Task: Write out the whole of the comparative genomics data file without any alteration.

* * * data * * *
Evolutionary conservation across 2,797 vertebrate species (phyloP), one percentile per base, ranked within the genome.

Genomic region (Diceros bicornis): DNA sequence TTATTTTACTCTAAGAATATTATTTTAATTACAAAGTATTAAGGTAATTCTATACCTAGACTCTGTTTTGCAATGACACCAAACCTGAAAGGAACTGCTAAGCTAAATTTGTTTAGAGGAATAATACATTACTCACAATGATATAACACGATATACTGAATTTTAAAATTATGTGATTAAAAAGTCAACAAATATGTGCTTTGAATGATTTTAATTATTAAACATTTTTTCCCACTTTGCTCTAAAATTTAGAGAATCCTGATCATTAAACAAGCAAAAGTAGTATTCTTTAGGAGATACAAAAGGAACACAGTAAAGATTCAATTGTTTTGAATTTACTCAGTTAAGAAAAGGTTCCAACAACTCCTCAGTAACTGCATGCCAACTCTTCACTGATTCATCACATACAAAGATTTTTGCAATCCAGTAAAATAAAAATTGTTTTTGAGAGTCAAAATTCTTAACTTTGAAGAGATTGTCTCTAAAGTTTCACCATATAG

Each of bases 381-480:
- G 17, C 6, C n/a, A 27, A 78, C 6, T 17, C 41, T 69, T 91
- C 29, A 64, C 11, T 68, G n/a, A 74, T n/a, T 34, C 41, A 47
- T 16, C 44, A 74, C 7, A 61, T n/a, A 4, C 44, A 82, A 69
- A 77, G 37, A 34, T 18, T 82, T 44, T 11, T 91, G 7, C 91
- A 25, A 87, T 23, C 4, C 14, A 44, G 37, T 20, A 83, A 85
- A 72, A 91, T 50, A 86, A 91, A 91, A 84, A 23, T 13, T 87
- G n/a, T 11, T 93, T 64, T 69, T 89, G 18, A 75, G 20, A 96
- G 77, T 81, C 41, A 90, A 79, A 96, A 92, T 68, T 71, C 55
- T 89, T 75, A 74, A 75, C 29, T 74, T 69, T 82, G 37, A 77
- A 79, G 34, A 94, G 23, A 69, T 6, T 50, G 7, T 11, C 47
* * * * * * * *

Evolutionary conservation across 2,797 vertebrate species (phyloP), one percentile per base, ranked within the genome.

Genomic region (Diceros bicornis): DNA sequence TTATTTTACTCTAAGAATATTATTTTAATTACAAAGTATTAAGGTAATTCTATACCTAGACTCTGTTTTGCAATGACACCAAACCTGAAAGGAACTGCTAAGCTAAATTTGTTTAGAGGAATAATACATTACTCACAATGATATAACACGATATACTGAATTTTAAAATTATGTGATTAAAAAGTCAACAAATATGTGCTTTGAATGATTTTAATTATTAAACATTTTTTCCCACTTTGCTCTAAAATTTAGAGAATCCTGATCATTAAACAAGCAAAAGTAGTATTCTTTAGGAGATACAAAAGGAACACAGTAAAGATTCAATTGTTTTGAATTTACTCAGTTAAGAAAAGGTTCCAACAACTCCTCAGTAACTGCATGCCAACTCTTCACTGATTCATCACATACAAAGATTTTTGCAATCCAGTAAAATAAAAATTGTTTTTGAGAGTCAAAATTCTTAACTTTGAAGAGATTGTCTCTAAAGTTTCACCATATAG

Each of bases 381-480:
- G 17, C 6, C n/a, A 27, A 78, C 6, T 17, C 41, T 69, T 91
- C 29, A 64, C 11, T 68, G n/a, A 74, T n/a, T 34, C 41, A 47
- T 16, C 44, A 74, C 7, A 61, T n/a, A 4, C 44, A 82, A 69
- A 77, G 37, A 34, T 18, T 82, T 44, T 11, T 91, G 7, C 91
- A 25, A 87, T 23, C 4, C 14, A 44, G 37, T 20, A 83, A 85
- A 72, A 91, T 50, A 86, A 91, A 91, A 84, A 23, T 13, T 87
- G n/a, T 11, T 93, T 64, T 69, T 89, G 18, A 75, G 20, A 96
- G 77, T 81, C 41, A 90, A 79, A 96, A 92, T 68, T 71, C 55
- T 89, T 75, A 74, A 75, C 29, T 74, T 69, T 82, G 37, A 77
- A 79, G 34, A 94, G 23, A 69, T 6, T 50, G 7, T 11, C 47